Fermina's return home to Urbino's memory of his father
Florentino receives unexpected word of Fermina's return. The wind is so strong that the schooner on which she is traveling is blown back to port, and, after a night of terrible seasickness, the schooner sets sail again. This time, it successfully
returns to the City of the Viceroys during a downpour of rain. Fermina is so drenched—and so matured—upon her arrival that Florentino does not recognize her. At seventeen, Fermina is given the responsibility of running the household, and th
ough she revels in her authority, she is depressed to be home again.
Fermina and Florentino had not agreed upon a means of communication after her return, and Florentino is not sure Fermina has truly returned until he sees her crossing though the plaza with her servant, Gala Placidia. He follows after her, dazzled by her maturity, and nervously approaches her in the Arcade of the Scribes, a dingy marketplace. She has just bought special ink with which to write him, and percale for their marriage sheets. He remarks that the Arcade is no place for a "crowned goddess."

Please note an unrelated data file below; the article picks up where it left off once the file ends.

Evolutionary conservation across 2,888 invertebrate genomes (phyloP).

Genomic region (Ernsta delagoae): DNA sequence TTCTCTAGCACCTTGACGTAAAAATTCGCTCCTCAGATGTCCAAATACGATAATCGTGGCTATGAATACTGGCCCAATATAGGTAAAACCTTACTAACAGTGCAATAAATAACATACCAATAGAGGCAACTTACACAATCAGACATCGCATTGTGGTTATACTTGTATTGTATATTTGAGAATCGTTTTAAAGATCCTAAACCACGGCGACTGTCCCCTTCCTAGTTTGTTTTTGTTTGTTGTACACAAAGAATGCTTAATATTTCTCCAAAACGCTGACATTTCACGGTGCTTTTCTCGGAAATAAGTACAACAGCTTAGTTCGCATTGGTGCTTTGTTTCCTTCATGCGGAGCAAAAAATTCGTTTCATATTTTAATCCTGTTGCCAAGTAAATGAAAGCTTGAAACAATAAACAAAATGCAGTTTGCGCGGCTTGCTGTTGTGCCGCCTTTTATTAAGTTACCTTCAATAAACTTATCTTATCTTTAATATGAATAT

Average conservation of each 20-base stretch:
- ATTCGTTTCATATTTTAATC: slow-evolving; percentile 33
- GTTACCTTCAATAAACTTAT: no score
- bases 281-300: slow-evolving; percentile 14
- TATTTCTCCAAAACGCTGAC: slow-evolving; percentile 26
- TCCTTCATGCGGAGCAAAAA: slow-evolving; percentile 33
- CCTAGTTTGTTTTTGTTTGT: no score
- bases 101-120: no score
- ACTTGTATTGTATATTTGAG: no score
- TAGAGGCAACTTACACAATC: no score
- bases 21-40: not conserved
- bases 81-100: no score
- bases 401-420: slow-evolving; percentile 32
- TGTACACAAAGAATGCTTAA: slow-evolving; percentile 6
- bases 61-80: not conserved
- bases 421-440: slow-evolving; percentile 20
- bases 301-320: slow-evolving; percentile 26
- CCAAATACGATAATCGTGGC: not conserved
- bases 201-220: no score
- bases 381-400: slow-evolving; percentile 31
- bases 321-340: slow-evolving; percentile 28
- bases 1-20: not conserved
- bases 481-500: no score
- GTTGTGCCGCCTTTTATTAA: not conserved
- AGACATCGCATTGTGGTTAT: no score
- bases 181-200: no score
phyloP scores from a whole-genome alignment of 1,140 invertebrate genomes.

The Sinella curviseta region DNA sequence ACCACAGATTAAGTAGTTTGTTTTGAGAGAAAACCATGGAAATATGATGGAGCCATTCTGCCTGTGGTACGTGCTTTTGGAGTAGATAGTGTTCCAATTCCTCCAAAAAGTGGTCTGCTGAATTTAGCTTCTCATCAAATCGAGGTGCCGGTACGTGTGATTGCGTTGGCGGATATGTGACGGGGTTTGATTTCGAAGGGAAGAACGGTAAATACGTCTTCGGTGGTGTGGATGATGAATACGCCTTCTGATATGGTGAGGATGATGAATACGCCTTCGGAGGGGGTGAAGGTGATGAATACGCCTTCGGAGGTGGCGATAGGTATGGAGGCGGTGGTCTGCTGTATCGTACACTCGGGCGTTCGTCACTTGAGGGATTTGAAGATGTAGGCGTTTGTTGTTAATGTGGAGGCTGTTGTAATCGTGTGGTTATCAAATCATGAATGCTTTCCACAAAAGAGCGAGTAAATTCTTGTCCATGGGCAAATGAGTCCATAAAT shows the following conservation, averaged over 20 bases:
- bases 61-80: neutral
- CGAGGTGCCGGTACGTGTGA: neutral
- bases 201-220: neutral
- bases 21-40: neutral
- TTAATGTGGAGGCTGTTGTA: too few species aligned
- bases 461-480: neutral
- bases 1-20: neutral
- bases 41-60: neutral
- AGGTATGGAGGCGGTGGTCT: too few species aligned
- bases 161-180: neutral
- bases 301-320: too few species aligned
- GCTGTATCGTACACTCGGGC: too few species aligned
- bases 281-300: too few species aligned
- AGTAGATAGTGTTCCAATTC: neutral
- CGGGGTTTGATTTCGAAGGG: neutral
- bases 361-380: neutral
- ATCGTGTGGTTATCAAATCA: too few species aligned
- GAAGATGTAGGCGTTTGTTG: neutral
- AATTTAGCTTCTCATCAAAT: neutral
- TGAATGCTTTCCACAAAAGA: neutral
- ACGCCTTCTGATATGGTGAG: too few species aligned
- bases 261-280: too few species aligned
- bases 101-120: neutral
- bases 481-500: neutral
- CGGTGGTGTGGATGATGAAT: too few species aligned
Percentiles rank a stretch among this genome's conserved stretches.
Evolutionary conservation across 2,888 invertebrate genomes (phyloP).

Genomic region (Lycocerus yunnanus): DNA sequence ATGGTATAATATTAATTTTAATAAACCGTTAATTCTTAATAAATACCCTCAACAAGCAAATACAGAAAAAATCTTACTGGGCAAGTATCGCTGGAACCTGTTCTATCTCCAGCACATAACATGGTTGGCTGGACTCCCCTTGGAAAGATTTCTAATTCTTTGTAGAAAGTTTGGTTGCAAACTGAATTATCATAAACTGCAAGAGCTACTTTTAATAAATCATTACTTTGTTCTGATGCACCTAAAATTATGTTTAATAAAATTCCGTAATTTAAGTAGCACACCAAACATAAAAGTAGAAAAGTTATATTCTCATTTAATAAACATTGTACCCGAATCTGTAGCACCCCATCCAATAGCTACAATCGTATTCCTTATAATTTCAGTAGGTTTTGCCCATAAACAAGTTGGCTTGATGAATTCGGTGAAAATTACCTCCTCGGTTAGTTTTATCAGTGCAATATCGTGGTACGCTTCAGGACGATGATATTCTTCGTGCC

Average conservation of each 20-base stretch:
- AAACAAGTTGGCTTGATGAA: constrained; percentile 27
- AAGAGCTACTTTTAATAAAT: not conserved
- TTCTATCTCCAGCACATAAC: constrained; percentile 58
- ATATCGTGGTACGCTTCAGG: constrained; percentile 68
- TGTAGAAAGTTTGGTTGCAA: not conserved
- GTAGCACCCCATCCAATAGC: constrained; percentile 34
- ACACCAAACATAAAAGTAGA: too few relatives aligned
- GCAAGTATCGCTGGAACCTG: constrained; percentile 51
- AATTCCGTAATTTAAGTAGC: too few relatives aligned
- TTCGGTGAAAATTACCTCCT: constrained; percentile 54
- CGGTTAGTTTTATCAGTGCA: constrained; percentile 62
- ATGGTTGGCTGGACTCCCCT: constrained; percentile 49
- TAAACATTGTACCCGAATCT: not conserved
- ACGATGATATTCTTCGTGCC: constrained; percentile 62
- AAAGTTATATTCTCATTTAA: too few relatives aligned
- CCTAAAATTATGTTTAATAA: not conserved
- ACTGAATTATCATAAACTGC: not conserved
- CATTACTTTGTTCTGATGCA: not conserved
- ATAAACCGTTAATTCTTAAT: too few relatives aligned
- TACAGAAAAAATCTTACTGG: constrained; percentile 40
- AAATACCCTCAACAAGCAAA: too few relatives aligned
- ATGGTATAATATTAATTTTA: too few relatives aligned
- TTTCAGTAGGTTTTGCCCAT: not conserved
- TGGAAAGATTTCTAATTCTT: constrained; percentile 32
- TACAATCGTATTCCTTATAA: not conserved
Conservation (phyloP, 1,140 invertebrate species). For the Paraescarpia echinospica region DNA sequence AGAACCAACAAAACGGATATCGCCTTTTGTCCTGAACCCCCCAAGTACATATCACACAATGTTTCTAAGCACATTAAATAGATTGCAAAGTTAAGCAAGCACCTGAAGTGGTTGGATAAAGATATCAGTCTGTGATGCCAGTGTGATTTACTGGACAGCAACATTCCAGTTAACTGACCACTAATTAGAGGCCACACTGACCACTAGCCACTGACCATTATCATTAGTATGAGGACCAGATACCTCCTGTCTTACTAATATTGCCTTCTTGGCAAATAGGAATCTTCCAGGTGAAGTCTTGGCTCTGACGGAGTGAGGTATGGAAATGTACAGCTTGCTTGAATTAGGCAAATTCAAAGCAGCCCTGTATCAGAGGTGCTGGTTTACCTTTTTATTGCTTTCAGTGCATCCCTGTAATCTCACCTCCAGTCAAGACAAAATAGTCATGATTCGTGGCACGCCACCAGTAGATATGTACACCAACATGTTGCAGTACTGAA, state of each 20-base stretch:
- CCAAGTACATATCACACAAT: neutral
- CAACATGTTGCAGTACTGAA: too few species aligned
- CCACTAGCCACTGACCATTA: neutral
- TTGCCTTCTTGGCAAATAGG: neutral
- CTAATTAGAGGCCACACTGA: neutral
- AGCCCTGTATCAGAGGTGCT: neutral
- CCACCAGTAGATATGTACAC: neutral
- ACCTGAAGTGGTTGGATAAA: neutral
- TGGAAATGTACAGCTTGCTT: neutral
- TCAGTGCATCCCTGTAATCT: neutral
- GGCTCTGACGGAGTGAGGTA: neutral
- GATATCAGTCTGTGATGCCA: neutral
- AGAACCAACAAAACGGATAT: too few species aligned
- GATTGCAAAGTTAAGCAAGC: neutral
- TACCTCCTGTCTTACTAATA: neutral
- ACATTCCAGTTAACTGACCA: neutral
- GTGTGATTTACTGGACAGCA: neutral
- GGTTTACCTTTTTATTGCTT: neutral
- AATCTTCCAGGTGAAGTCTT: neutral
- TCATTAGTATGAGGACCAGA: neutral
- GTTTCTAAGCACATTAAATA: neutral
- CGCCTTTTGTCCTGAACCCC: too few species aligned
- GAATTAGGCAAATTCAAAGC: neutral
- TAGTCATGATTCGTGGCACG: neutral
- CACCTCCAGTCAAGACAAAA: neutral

Upon seeing him, she is filled with disenchanment, and chastizes herself for having been foolish enough to love him. She wipes him from her memory then, and asks him to "forget it."
Notes on Chapter Two contain an error. Florentino Ariza is not the man with whom the girls held lotteries to hang out with, until he saw Fermina Daza; that was Dr. Juvenal Urbino. See the first paragraph in Chapter 3 to see where this sentence refers to the latter.
4 out of 15 people found this helpful
Actually, women held lotteries to hang out with both men. When Florentino is introduced in chapter 2 Marquez mentions this on page 54. Then again, on page 105 (the first page of chapter 3), the lotteries for Dr. Urbino are mentioned.
2 out of 2 people found this helpful